Chief Minister attends high-level OECD talks Barbados
BVI Chief Minister and Minister of Finance the Honourable Ralph T. O'Neal, Director of Financial Services Mr. Robert Mathavious and Financial Secretary Allen Wheatley attended a January 8th-9th meeting in Barbados of the Organization for Economic Cooperation and Development (OECD). The high-level consultation on tax and competition issues in the global financial market was sponsored by the Commonwealth Secretariat and the OECD Global Forum on Taxation and hosted by Barbados' Prime Minister Owen Arthur. ìIt will offer an opportunity for an exchange of views on the purpose and impact of the OECD's drive to end harmful tax practices that distort competition both within OECD countries and elsewhere.
The objective of the meeting will be to consider early confidence building measures and to develop a shared perspective on the way forward in efforts to end harmful tax practices. It will also examine measures to improve the offshore jurisdictionsí administrative and regulatory capabilities and, where necessary, to provide assistance in restructuring their economies,î according to a release issued by the OECD before the meeting. The Barbados meeting resulted from an initiative by Prime Minister Arthur when he participated in a Commonwealth Finance Ministers meeting in Malta in September 2000 against the background of a "name and shame" campaign by the OECD to blacklist so-called ìuncooperative jurisdictions with "harmful taxation" policies. Prime Minister Arthur chaired this week's meeting and the co-chairs were Dame Veronica Sutherland, Commonwealth Deputy Secretary-General for Economic and Social Affairs and Mr. Seiichi Kondo, Deputy Secretary-General of the OECD.
This initiative followed the OECDís publication last June of a list of 35 offshore financial centres around the world from which it is seeking co-operation in efforts to end fiscal abuses that distort competition in a global financial market. In November, the OECD published a Framework for a Collective Memorandum of Understanding on Eliminating Harmful Tax Practices as a proposed basis for dialogue between the OECD and jurisdictions outside the OECD area.
This text, available on the OECDís website at - http://www.oecd.org/media/MOUrev20novR1.pdf sets out in clear terms the steps that the OECD is asking these jurisdictions to take in order to demonstrate a commitment to transparency, non-discrimination and effective co-operation.
Prior to publication of the June list, six jurisdictions -- Bermuda, the Cayman Islands, Cyprus, Malta, Mauritius and San Marino - had already undertaken to work with the OECD with a view to ending such practices by the end of 2005. More recently, the Netherlands Antilles and the Isle of Man have made similar commitments. The OECD is working closely with a number of other jurisdictions with a view to similar co-operation. As arrangements were being put in place by the Commonwealth Secretariat for the meeting, the President of the Caribbean Development Bank, Sir Neville Nichols, blasted the OECD for playing what he called a "bad joke" against Caribbean countries with offshore financial centres. He argued that if the OECD people are serious about money laundering operations and curbing what they view as "harmful" tax practices, then they should be looking within their own jurisdictions and not seeking to unjustly destroy the small and vulnerable economies of states in this and other regions.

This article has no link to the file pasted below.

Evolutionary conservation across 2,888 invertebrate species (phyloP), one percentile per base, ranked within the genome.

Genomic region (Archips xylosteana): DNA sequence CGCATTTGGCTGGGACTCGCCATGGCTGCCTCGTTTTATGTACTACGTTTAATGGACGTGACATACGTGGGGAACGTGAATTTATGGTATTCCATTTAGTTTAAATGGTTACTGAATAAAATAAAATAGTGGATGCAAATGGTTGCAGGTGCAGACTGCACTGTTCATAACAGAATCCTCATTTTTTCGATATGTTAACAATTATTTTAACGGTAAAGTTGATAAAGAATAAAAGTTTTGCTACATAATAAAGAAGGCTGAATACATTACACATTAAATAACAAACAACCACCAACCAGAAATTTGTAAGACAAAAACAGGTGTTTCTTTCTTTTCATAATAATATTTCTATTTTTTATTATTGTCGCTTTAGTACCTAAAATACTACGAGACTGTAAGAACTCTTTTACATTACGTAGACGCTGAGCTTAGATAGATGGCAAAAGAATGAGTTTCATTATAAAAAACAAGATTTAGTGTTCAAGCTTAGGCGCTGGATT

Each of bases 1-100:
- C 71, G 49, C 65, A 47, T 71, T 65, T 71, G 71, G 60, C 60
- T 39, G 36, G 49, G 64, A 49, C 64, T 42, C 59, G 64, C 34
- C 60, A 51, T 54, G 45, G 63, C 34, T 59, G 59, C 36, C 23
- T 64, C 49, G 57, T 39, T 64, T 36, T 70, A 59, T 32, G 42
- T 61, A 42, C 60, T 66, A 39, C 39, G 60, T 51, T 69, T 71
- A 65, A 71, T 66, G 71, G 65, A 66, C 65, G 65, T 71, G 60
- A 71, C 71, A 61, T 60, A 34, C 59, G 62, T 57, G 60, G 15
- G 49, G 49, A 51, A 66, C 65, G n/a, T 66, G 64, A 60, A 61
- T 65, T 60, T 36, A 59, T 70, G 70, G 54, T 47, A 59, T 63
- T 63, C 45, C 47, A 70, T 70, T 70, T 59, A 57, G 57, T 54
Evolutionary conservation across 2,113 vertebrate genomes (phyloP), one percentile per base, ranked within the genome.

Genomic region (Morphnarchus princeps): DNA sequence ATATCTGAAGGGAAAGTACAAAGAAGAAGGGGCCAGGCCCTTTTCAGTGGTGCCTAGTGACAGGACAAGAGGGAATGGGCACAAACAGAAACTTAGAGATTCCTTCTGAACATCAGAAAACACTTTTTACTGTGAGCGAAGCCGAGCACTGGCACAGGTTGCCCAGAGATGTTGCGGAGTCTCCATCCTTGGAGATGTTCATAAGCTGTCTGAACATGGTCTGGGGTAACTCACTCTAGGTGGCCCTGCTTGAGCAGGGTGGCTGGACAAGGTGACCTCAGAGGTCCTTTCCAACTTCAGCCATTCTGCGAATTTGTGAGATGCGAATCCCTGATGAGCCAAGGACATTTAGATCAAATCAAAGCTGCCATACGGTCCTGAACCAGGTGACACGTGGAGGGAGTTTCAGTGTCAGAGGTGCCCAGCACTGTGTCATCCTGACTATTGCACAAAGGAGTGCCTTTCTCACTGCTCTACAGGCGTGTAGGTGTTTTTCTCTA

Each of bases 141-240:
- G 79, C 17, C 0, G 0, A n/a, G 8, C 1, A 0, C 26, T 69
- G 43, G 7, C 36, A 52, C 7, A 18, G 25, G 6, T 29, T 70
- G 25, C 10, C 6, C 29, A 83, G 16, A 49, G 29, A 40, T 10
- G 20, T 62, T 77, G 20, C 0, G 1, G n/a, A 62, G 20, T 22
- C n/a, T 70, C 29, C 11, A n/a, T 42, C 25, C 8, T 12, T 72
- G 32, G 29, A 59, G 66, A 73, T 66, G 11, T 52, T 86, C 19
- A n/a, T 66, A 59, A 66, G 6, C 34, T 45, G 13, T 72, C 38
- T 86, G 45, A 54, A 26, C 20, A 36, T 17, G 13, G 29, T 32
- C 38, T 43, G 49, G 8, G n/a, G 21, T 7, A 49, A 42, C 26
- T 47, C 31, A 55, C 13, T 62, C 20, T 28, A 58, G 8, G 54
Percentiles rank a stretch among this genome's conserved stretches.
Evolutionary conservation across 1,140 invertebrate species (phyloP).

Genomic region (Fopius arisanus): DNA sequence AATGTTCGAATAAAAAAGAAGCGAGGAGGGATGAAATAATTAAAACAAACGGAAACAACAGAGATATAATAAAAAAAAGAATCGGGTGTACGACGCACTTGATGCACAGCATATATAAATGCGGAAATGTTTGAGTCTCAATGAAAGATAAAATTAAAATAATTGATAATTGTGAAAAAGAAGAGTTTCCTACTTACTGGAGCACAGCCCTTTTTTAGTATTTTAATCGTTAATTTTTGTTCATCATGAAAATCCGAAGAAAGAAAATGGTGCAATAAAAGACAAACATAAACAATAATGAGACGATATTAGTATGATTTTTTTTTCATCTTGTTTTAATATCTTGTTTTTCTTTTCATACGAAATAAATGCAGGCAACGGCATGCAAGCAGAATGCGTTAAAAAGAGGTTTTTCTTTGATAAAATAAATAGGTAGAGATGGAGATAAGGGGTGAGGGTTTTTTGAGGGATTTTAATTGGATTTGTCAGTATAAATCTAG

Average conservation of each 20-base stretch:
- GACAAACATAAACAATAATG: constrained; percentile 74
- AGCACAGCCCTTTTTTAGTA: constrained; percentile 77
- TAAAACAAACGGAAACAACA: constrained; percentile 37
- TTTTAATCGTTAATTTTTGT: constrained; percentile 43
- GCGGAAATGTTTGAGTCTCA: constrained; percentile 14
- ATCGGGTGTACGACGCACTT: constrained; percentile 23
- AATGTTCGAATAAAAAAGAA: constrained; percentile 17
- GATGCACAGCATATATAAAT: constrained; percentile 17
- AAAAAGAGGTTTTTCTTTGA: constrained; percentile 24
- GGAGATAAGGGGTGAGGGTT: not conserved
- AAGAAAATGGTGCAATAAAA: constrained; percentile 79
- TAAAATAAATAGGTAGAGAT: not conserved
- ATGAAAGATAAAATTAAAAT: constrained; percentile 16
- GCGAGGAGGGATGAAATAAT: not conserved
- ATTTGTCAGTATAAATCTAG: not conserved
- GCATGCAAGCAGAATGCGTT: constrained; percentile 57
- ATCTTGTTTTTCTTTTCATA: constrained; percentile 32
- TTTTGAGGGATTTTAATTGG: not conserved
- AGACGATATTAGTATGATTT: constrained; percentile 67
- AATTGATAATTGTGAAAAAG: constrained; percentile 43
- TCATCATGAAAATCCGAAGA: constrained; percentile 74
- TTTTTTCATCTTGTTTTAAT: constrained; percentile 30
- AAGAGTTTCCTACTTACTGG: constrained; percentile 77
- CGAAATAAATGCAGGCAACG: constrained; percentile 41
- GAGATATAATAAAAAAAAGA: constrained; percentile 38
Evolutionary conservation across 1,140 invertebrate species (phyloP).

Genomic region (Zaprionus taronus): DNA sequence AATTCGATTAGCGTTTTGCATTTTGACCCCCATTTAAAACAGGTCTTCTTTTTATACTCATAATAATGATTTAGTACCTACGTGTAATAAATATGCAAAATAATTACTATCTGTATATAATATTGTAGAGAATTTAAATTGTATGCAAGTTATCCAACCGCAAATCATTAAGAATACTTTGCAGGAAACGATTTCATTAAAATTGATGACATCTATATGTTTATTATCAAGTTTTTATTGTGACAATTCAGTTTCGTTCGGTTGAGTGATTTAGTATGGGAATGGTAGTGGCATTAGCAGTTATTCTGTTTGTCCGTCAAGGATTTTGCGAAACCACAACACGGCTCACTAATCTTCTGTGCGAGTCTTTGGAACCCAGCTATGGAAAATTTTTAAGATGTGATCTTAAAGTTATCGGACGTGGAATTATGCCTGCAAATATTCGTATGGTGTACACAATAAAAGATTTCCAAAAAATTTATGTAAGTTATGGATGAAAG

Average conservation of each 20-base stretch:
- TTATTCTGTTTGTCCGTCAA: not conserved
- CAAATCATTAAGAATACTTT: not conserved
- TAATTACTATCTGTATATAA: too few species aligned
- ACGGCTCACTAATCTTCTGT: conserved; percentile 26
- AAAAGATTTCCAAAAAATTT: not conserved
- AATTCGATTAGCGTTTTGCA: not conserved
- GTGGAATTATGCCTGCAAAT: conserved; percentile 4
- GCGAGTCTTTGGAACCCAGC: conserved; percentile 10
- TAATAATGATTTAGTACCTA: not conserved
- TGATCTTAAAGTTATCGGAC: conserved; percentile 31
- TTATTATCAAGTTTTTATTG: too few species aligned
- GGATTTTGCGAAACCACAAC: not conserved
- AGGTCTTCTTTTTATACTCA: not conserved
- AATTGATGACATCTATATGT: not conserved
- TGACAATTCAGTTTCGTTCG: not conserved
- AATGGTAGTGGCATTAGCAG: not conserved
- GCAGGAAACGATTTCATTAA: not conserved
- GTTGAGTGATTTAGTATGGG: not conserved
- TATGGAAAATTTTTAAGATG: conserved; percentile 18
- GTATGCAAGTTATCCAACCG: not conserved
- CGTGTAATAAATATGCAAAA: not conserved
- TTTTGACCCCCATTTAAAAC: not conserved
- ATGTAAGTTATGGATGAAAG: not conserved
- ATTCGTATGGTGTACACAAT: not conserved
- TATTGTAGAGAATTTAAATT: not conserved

The Barbados meeting was mandated to come up with an alternative arrangement to prevent the planned unilateral naming by July 1, 2001 of the countries with the claimed ìharmful taxationî policies. A report in the Barbados Daily News suggested that it was essential for the Caribbean, possibly in cooperation with other jurisdictions, to consider the most effective collective response in opposing the OECD and its ally, the Financial Action Task Force (FATF) from what remains an issue that has divided even member states of the OECD. While the OECD has no legal status, informed opinion has been offered that a possible class action could be instituted against member states of the Organization for violating World Trade Organization policy on trade in services. And those OECD countries, the United States for instance, that have been signaling their intention to issue advisories against the financial centres in the region, should perhaps be reminded that it is the Caribbean that needs to be on the alert against the questionable practices of certain banking institutions of the industrialized North, the paper said in its December 28th edition.
Invitations to attend the Barbados meeting were extended to the governments of OECD and Commonwealth countries and to representatives of the IMF, the World Bank, the United Nations, the World Trade Organization, relevant regional organizations and the OECDís Development Assistance Committee, which co-ordinates the development aid of OECD countries. A parallel meeting will be organized on 15-16 February by Japan with the Pacific Islands Forum in Tokyo, for the Pacific jurisdictions on the OECDís June list.
Meantime, the BVI is expected to officially publish its response to the recommendations addressed to the territory in the KPMG Review of Financial Regulations in the Caribbean Overseas Territories and Bermuda, released October 20th, 2000 and also a timetable for implementation.